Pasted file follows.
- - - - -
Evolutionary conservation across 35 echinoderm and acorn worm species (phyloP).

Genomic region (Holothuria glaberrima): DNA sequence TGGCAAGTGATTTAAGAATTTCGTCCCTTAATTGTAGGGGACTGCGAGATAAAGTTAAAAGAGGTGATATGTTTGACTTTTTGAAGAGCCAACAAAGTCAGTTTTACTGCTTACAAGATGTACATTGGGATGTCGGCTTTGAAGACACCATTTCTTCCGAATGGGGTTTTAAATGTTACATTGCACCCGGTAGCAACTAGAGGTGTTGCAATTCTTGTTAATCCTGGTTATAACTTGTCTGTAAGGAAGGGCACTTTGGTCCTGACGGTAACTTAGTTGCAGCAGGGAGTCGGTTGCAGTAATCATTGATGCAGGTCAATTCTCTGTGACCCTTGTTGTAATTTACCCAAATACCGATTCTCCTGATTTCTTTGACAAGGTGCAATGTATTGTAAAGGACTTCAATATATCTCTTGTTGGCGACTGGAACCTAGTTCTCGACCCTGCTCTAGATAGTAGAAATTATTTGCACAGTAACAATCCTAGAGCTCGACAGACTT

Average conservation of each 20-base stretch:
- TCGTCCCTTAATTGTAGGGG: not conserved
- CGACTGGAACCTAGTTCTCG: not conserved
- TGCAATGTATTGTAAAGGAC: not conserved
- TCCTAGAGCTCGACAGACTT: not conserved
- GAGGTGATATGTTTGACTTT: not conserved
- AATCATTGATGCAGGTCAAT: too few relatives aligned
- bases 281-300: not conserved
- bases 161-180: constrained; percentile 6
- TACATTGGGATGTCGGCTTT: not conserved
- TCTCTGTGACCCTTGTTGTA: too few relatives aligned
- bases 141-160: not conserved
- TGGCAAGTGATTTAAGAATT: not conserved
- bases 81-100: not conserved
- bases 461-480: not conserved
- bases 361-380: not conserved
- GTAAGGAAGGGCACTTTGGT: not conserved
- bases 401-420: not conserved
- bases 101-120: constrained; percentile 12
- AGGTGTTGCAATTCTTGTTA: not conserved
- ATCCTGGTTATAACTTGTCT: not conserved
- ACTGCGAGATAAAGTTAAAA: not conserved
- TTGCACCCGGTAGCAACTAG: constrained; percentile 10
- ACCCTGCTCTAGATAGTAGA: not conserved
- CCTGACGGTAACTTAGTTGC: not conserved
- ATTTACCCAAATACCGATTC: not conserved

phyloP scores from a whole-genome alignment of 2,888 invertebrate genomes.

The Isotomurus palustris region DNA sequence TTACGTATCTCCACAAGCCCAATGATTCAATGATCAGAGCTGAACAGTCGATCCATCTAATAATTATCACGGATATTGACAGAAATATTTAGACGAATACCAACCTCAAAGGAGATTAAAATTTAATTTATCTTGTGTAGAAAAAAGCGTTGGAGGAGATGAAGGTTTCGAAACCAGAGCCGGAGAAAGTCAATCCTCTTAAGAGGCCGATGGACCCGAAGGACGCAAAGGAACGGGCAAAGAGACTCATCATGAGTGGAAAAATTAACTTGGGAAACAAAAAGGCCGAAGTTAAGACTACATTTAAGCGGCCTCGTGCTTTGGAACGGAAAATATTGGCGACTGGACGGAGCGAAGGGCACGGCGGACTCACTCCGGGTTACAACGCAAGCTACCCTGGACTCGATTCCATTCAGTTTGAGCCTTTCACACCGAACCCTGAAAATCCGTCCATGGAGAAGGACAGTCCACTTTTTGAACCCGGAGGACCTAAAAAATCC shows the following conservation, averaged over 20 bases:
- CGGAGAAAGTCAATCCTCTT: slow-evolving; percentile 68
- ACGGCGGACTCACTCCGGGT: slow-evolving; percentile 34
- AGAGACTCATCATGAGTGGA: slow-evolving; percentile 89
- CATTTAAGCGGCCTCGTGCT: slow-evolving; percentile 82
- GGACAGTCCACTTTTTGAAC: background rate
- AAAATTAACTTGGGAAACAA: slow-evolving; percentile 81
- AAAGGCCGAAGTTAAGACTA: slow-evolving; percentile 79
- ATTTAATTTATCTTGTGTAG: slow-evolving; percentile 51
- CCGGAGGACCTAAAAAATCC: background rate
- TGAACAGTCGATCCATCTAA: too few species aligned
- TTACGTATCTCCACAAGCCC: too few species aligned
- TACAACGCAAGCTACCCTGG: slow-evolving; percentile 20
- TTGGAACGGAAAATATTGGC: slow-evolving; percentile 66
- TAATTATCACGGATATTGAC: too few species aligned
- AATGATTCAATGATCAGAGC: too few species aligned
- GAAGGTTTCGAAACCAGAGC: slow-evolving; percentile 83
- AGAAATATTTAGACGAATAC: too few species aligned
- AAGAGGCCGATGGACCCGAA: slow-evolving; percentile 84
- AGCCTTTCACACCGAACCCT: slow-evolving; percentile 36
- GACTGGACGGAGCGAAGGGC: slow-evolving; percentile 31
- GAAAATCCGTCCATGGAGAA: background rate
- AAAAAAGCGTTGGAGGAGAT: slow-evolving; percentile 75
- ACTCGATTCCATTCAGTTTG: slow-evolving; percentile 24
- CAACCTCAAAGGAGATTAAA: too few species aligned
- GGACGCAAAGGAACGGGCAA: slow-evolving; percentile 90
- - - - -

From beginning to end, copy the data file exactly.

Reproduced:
Evolutionary conservation across 35 echinoderm and acorn worm species (phyloP).

Genomic region (Holothuria glaberrima): DNA sequence TGGCAAGTGATTTAAGAATTTCGTCCCTTAATTGTAGGGGACTGCGAGATAAAGTTAAAAGAGGTGATATGTTTGACTTTTTGAAGAGCCAACAAAGTCAGTTTTACTGCTTACAAGATGTACATTGGGATGTCGGCTTTGAAGACACCATTTCTTCCGAATGGGGTTTTAAATGTTACATTGCACCCGGTAGCAACTAGAGGTGTTGCAATTCTTGTTAATCCTGGTTATAACTTGTCTGTAAGGAAGGGCACTTTGGTCCTGACGGTAACTTAGTTGCAGCAGGGAGTCGGTTGCAGTAATCATTGATGCAGGTCAATTCTCTGTGACCCTTGTTGTAATTTACCCAAATACCGATTCTCCTGATTTCTTTGACAAGGTGCAATGTATTGTAAAGGACTTCAATATATCTCTTGTTGGCGACTGGAACCTAGTTCTCGACCCTGCTCTAGATAGTAGAAATTATTTGCACAGTAACAATCCTAGAGCTCGACAGACTT

Average conservation of each 20-base stretch:
- TCGTCCCTTAATTGTAGGGG: not conserved
- CGACTGGAACCTAGTTCTCG: not conserved
- TGCAATGTATTGTAAAGGAC: not conserved
- TCCTAGAGCTCGACAGACTT: not conserved
- GAGGTGATATGTTTGACTTT: not conserved
- AATCATTGATGCAGGTCAAT: too few relatives aligned
- bases 281-300: not conserved
- bases 161-180: constrained; percentile 6
- TACATTGGGATGTCGGCTTT: not conserved
- TCTCTGTGACCCTTGTTGTA: too few relatives aligned
- bases 141-160: not conserved
- TGGCAAGTGATTTAAGAATT: not conserved
- bases 81-100: not conserved
- bases 461-480: not conserved
- bases 361-380: not conserved
- GTAAGGAAGGGCACTTTGGT: not conserved
- bases 401-420: not conserved
- bases 101-120: constrained; percentile 12
- AGGTGTTGCAATTCTTGTTA: not conserved
- ATCCTGGTTATAACTTGTCT: not conserved
- ACTGCGAGATAAAGTTAAAA: not conserved
- TTGCACCCGGTAGCAACTAG: constrained; percentile 10
- ACCCTGCTCTAGATAGTAGA: not conserved
- CCTGACGGTAACTTAGTTGC: not conserved
- ATTTACCCAAATACCGATTC: not conserved

phyloP scores from a whole-genome alignment of 2,888 invertebrate genomes.

The Isotomurus palustris region DNA sequence TTACGTATCTCCACAAGCCCAATGATTCAATGATCAGAGCTGAACAGTCGATCCATCTAATAATTATCACGGATATTGACAGAAATATTTAGACGAATACCAACCTCAAAGGAGATTAAAATTTAATTTATCTTGTGTAGAAAAAAGCGTTGGAGGAGATGAAGGTTTCGAAACCAGAGCCGGAGAAAGTCAATCCTCTTAAGAGGCCGATGGACCCGAAGGACGCAAAGGAACGGGCAAAGAGACTCATCATGAGTGGAAAAATTAACTTGGGAAACAAAAAGGCCGAAGTTAAGACTACATTTAAGCGGCCTCGTGCTTTGGAACGGAAAATATTGGCGACTGGACGGAGCGAAGGGCACGGCGGACTCACTCCGGGTTACAACGCAAGCTACCCTGGACTCGATTCCATTCAGTTTGAGCCTTTCACACCGAACCCTGAAAATCCGTCCATGGAGAAGGACAGTCCACTTTTTGAACCCGGAGGACCTAAAAAATCC shows the following conservation, averaged over 20 bases:
- CGGAGAAAGTCAATCCTCTT: slow-evolving; percentile 68
- ACGGCGGACTCACTCCGGGT: slow-evolving; percentile 34
- AGAGACTCATCATGAGTGGA: slow-evolving; percentile 89
- CATTTAAGCGGCCTCGTGCT: slow-evolving; percentile 82
- GGACAGTCCACTTTTTGAAC: background rate
- AAAATTAACTTGGGAAACAA: slow-evolving; percentile 81
- AAAGGCCGAAGTTAAGACTA: slow-evolving; percentile 79
- ATTTAATTTATCTTGTGTAG: slow-evolving; percentile 51
- CCGGAGGACCTAAAAAATCC: background rate
- TGAACAGTCGATCCATCTAA: too few species aligned
- TTACGTATCTCCACAAGCCC: too few species aligned
- TACAACGCAAGCTACCCTGG: slow-evolving; percentile 20
- TTGGAACGGAAAATATTGGC: slow-evolving; percentile 66
- TAATTATCACGGATATTGAC: too few species aligned
- AATGATTCAATGATCAGAGC: too few species aligned
- GAAGGTTTCGAAACCAGAGC: slow-evolving; percentile 83
- AGAAATATTTAGACGAATAC: too few species aligned
- AAGAGGCCGATGGACCCGAA: slow-evolving; percentile 84
- AGCCTTTCACACCGAACCCT: slow-evolving; percentile 36
- GACTGGACGGAGCGAAGGGC: slow-evolving; percentile 31
- GAAAATCCGTCCATGGAGAA: background rate
- AAAAAAGCGTTGGAGGAGAT: slow-evolving; percentile 75
- ACTCGATTCCATTCAGTTTG: slow-evolving; percentile 24
- CAACCTCAAAGGAGATTAAA: too few species aligned
- GGACGCAAAGGAACGGGCAA: slow-evolving; percentile 90